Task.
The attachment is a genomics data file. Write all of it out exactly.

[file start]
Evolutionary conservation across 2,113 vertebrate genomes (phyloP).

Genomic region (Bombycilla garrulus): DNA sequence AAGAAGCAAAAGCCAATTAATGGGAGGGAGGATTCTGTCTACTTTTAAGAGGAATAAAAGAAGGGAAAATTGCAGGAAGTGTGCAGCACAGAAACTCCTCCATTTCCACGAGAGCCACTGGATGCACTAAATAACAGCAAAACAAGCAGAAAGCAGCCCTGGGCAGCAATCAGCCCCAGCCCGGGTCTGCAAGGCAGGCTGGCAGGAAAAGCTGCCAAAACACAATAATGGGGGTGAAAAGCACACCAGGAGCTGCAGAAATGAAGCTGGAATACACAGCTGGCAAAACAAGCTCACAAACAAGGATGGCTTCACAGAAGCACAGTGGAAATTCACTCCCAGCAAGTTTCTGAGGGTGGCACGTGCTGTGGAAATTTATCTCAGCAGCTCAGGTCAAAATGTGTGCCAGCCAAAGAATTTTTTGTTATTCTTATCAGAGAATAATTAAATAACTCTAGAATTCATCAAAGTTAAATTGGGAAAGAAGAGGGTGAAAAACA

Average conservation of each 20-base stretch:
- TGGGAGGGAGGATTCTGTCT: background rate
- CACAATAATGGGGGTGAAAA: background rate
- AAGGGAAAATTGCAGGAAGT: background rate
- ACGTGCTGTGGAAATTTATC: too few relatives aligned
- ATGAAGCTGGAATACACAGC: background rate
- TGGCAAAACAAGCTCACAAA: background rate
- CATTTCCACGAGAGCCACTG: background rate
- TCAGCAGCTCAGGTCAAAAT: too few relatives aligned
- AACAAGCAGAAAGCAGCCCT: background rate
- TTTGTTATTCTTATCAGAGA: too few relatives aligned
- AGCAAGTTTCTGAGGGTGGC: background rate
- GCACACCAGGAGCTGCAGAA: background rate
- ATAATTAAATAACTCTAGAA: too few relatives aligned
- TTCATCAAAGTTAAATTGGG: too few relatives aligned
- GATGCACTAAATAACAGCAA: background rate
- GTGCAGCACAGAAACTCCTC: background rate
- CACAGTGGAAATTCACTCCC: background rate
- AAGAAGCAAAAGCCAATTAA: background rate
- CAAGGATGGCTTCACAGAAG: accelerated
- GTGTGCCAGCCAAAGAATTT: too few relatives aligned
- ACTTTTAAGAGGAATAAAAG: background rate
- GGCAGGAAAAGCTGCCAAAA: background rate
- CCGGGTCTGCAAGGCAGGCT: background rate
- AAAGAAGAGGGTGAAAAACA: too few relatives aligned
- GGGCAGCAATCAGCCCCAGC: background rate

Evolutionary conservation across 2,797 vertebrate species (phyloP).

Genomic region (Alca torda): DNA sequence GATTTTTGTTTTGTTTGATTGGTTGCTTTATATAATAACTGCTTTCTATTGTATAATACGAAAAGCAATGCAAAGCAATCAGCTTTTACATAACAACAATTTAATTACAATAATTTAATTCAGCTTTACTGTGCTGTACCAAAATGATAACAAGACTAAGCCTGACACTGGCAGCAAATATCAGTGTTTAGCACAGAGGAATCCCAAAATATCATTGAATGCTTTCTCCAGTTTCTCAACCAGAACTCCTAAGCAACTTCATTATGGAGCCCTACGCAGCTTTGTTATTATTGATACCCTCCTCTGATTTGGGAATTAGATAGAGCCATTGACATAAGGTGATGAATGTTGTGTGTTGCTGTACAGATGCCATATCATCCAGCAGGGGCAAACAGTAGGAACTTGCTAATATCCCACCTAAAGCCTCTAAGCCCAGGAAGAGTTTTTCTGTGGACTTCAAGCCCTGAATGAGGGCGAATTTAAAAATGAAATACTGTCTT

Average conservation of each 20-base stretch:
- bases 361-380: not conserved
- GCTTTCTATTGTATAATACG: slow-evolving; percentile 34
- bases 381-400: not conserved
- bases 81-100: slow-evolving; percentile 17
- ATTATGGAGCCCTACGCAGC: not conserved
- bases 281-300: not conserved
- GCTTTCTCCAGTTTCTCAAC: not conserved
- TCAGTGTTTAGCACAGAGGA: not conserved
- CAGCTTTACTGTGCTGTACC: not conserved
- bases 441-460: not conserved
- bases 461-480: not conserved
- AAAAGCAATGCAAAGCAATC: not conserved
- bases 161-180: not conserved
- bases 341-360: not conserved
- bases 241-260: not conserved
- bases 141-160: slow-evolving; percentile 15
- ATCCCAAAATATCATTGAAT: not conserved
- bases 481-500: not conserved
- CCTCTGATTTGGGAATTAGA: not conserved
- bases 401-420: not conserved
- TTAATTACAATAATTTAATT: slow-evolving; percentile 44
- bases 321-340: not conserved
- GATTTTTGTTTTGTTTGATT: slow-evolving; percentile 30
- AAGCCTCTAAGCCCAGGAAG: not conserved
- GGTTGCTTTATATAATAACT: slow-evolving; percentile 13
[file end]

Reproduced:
Evolutionary conservation across 2,113 vertebrate genomes (phyloP).

Genomic region (Bombycilla garrulus): DNA sequence AAGAAGCAAAAGCCAATTAATGGGAGGGAGGATTCTGTCTACTTTTAAGAGGAATAAAAGAAGGGAAAATTGCAGGAAGTGTGCAGCACAGAAACTCCTCCATTTCCACGAGAGCCACTGGATGCACTAAATAACAGCAAAACAAGCAGAAAGCAGCCCTGGGCAGCAATCAGCCCCAGCCCGGGTCTGCAAGGCAGGCTGGCAGGAAAAGCTGCCAAAACACAATAATGGGGGTGAAAAGCACACCAGGAGCTGCAGAAATGAAGCTGGAATACACAGCTGGCAAAACAAGCTCACAAACAAGGATGGCTTCACAGAAGCACAGTGGAAATTCACTCCCAGCAAGTTTCTGAGGGTGGCACGTGCTGTGGAAATTTATCTCAGCAGCTCAGGTCAAAATGTGTGCCAGCCAAAGAATTTTTTGTTATTCTTATCAGAGAATAATTAAATAACTCTAGAATTCATCAAAGTTAAATTGGGAAAGAAGAGGGTGAAAAACA

Average conservation of each 20-base stretch:
- TGGGAGGGAGGATTCTGTCT: background rate
- CACAATAATGGGGGTGAAAA: background rate
- AAGGGAAAATTGCAGGAAGT: background rate
- ACGTGCTGTGGAAATTTATC: too few relatives aligned
- ATGAAGCTGGAATACACAGC: background rate
- TGGCAAAACAAGCTCACAAA: background rate
- CATTTCCACGAGAGCCACTG: background rate
- TCAGCAGCTCAGGTCAAAAT: too few relatives aligned
- AACAAGCAGAAAGCAGCCCT: background rate
- TTTGTTATTCTTATCAGAGA: too few relatives aligned
- AGCAAGTTTCTGAGGGTGGC: background rate
- GCACACCAGGAGCTGCAGAA: background rate
- ATAATTAAATAACTCTAGAA: too few relatives aligned
- TTCATCAAAGTTAAATTGGG: too few relatives aligned
- GATGCACTAAATAACAGCAA: background rate
- GTGCAGCACAGAAACTCCTC: background rate
- CACAGTGGAAATTCACTCCC: background rate
- AAGAAGCAAAAGCCAATTAA: background rate
- CAAGGATGGCTTCACAGAAG: accelerated
- GTGTGCCAGCCAAAGAATTT: too few relatives aligned
- ACTTTTAAGAGGAATAAAAG: background rate
- GGCAGGAAAAGCTGCCAAAA: background rate
- CCGGGTCTGCAAGGCAGGCT: background rate
- AAAGAAGAGGGTGAAAAACA: too few relatives aligned
- GGGCAGCAATCAGCCCCAGC: background rate

Evolutionary conservation across 2,797 vertebrate species (phyloP).

Genomic region (Alca torda): DNA sequence GATTTTTGTTTTGTTTGATTGGTTGCTTTATATAATAACTGCTTTCTATTGTATAATACGAAAAGCAATGCAAAGCAATCAGCTTTTACATAACAACAATTTAATTACAATAATTTAATTCAGCTTTACTGTGCTGTACCAAAATGATAACAAGACTAAGCCTGACACTGGCAGCAAATATCAGTGTTTAGCACAGAGGAATCCCAAAATATCATTGAATGCTTTCTCCAGTTTCTCAACCAGAACTCCTAAGCAACTTCATTATGGAGCCCTACGCAGCTTTGTTATTATTGATACCCTCCTCTGATTTGGGAATTAGATAGAGCCATTGACATAAGGTGATGAATGTTGTGTGTTGCTGTACAGATGCCATATCATCCAGCAGGGGCAAACAGTAGGAACTTGCTAATATCCCACCTAAAGCCTCTAAGCCCAGGAAGAGTTTTTCTGTGGACTTCAAGCCCTGAATGAGGGCGAATTTAAAAATGAAATACTGTCTT

Average conservation of each 20-base stretch:
- bases 361-380: not conserved
- GCTTTCTATTGTATAATACG: slow-evolving; percentile 34
- bases 381-400: not conserved
- bases 81-100: slow-evolving; percentile 17
- ATTATGGAGCCCTACGCAGC: not conserved
- bases 281-300: not conserved
- GCTTTCTCCAGTTTCTCAAC: not conserved
- TCAGTGTTTAGCACAGAGGA: not conserved
- CAGCTTTACTGTGCTGTACC: not conserved
- bases 441-460: not conserved
- bases 461-480: not conserved
- AAAAGCAATGCAAAGCAATC: not conserved
- bases 161-180: not conserved
- bases 341-360: not conserved
- bases 241-260: not conserved
- bases 141-160: slow-evolving; percentile 15
- ATCCCAAAATATCATTGAAT: not conserved
- bases 481-500: not conserved
- CCTCTGATTTGGGAATTAGA: not conserved
- bases 401-420: not conserved
- TTAATTACAATAATTTAATT: slow-evolving; percentile 44
- bases 321-340: not conserved
- GATTTTTGTTTTGTTTGATT: slow-evolving; percentile 30
- AAGCCTCTAAGCCCAGGAAG: not conserved
- GGTTGCTTTATATAATAACT: slow-evolving; percentile 13